Underclassmen history teacher Ms. Horn once asked this question to her students. In typical Hills humor, someone screamed, “Join in!”
Immediately, her response was an adamant “No! You do not join a riot! You run away and hide!”
Instead of the question living in its proposed, theoretical world, it became a decision I needed to make on December 17. My friends and I were in the Garment District, walking downtown, when we saw a sea of people running towards us. My heart began to palpitate and my first thought was that we were under attack.
In a post 9/11 world, you can never discredit the idea that an attack can happen at any moment. After a few seconds, I began to notice the signs and hear the chants: Occupy Wall Street protestors had literally taken the streets.
Senior Chris Woods looked at all of us and put it to a vote: to join or not to join, that was the question.
To clearly understand why I did join the riot, let’s rewind to November 25, the day after Thanksgiving. Bright eyed and excited, I decided to go down to Zuccotti Park in Lower Manhattan to interview protestors on supposed police brutality. I was halfway through my acceptance speech, Pulitzer Prize award in hand for exceptional journalism, before it was ripped away from me by the cold truth. No tents. No armed police forces. No protestors.
What the New York Times had showed me in the papers did not exist, but rather a man who believed himself to have a direct lineage to Voldemort, another who belonged to a secret cult before sheepishly admitting it wasn’t secret anymore, and a few people huddled around a homeless man who carried a duffle bag full of white mice.
You can see why my hopes were dashed. I spoke with the New York police department officers that were on site, but they were very vague and unable to give me any information. My dad smugly told me that all the protestors had simply “gone home,” and that we should do the same (I dragged him into the city on his day off, so he wasn’t happy to oblige).
I planned to write an article, similar to this, about my disappointments. Instead, I get to talk about something much cooler and completely more dangerous: getting detained by the NYPD.
Camera in tow, I began snapping pictures of the crowd from the sidewalk, safe from any sort of trampling. My fellow seniors and I joined the crowd, most of which were people under the age of 25. A man in his 40s stood on the corner of 29th and 7th, directing the crowd of people to keep moving. Next to me, a college student then informed me that the police had begun barricading the area. There were two buses cutting off 7th on 31st and 33rd street, and I was smack in the middle.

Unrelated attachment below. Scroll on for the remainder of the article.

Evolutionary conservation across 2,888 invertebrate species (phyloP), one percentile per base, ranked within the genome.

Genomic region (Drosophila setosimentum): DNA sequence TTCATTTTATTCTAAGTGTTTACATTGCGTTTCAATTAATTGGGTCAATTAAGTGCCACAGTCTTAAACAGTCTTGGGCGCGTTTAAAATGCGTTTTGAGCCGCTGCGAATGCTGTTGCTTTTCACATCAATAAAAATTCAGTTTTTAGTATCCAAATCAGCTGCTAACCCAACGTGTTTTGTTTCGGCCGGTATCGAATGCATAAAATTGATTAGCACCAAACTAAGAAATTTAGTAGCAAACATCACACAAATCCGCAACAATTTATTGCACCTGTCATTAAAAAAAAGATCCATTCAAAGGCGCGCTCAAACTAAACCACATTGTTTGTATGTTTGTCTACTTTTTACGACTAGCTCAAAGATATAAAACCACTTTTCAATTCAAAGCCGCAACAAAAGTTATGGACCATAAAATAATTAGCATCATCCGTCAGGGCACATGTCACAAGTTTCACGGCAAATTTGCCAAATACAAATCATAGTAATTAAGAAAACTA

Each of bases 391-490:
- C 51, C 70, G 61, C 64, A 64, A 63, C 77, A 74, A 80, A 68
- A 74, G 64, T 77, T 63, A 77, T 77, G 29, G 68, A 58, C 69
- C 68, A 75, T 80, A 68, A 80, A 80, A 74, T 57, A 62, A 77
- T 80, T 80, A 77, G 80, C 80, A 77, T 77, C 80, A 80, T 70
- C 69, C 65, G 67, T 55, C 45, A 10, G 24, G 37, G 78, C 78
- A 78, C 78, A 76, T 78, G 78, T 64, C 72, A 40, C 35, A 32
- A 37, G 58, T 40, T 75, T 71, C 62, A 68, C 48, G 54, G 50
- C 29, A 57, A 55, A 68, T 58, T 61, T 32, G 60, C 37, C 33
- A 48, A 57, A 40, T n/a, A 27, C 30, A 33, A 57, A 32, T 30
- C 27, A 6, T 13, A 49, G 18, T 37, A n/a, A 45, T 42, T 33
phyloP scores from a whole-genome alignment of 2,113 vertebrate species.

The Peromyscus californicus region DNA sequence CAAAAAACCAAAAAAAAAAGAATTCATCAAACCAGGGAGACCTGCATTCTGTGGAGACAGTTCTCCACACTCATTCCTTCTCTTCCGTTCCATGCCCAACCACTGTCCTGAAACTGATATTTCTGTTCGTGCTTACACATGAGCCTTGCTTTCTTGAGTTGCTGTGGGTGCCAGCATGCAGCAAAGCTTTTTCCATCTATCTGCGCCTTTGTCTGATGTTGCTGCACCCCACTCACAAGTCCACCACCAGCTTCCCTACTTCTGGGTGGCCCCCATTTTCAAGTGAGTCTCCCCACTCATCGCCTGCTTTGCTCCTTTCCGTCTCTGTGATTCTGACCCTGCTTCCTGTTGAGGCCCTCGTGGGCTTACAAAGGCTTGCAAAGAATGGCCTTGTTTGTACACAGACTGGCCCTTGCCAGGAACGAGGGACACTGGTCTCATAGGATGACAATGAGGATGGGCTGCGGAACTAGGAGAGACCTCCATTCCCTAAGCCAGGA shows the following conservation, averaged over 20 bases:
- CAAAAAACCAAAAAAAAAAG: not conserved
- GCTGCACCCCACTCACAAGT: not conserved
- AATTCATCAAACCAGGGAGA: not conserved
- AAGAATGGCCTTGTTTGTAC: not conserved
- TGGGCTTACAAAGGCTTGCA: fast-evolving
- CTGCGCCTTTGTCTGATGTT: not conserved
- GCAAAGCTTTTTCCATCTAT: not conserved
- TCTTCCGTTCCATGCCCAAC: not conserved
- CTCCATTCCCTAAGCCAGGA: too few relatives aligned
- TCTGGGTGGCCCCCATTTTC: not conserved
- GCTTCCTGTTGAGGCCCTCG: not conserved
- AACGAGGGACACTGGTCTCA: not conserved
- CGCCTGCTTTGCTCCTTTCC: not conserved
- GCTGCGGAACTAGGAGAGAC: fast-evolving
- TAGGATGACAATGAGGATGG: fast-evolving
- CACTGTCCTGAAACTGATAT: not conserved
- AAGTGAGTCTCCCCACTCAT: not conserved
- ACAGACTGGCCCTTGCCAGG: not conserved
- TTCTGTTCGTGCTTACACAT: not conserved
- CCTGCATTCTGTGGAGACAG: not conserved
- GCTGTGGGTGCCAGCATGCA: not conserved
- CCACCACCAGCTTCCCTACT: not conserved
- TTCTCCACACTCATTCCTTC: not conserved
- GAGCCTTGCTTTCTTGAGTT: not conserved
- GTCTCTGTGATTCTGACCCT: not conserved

As we turned onto 29th, screams escalated from the front and people began rushing towards me. At this point I had completely lost the four guys I was with, and was now completely alone. The NYPD detained the protestors in two small areas, and none of us were able to leave. College students berated officers with reasons for our detainment, as we were exercising our first amendment rights. I continued to snap pictures, determined to get a few good ones.
What shocked me was who the protestors really were. All of the people in my detained section were college students, or people in that age bracket. Many had cameras and signs, and all of them were conversing with one another. The officers
would not speak to us, and if they did they were brisk and rude, despite the politeness some of the protestors showed them.
Every officer there was in their typical garb, along with zip ties around their belt and clubs in hand. One woman nearby began screaming and poking a police officer, prompting him to take one of his many zip ties and restrain her. Across the street, I watched a middle-aged African American attack a police officer to the ground before a group of officers yanked the man back. He was immediately arrested and placed into one of the many cars.
I was detained for about twenty minutes and with no signs of being released any time soon. The people on the streets, as well as many other protestors that avoided entrapment, began to chant, “Let them go!” Within a few minutes after the chanting stopped, a police officer with a megaphone instructed the protestors that they could continue to protest on the sidewal
ks but if they stepped foot on the streets without being in a crosswalk, they would immediately be arrested. We were then let go.
I rejoined my friends, and our night in the city continued as planned. However, I was still struck by the protestors and their impact. Time recently named the person of the year the protestor.
Most Americans think poorly of the Occupy Wall Street protestors, believing them to be degenerates or ill-informed. What grinds my gears is that they are fighting for us. While violence is definitely not the answer, I believe in the peaceful protests of people who really believe in what they are fighting for.
Although what I did was dangerous (I could have easily been pepper sprayed, attacked, or arrested), I am happy I joined in. While it was half-terrifying and half-exhilarating to be enchanted by mob mentality, I believe that exercising our right to protest is the best way to prove that change can happen.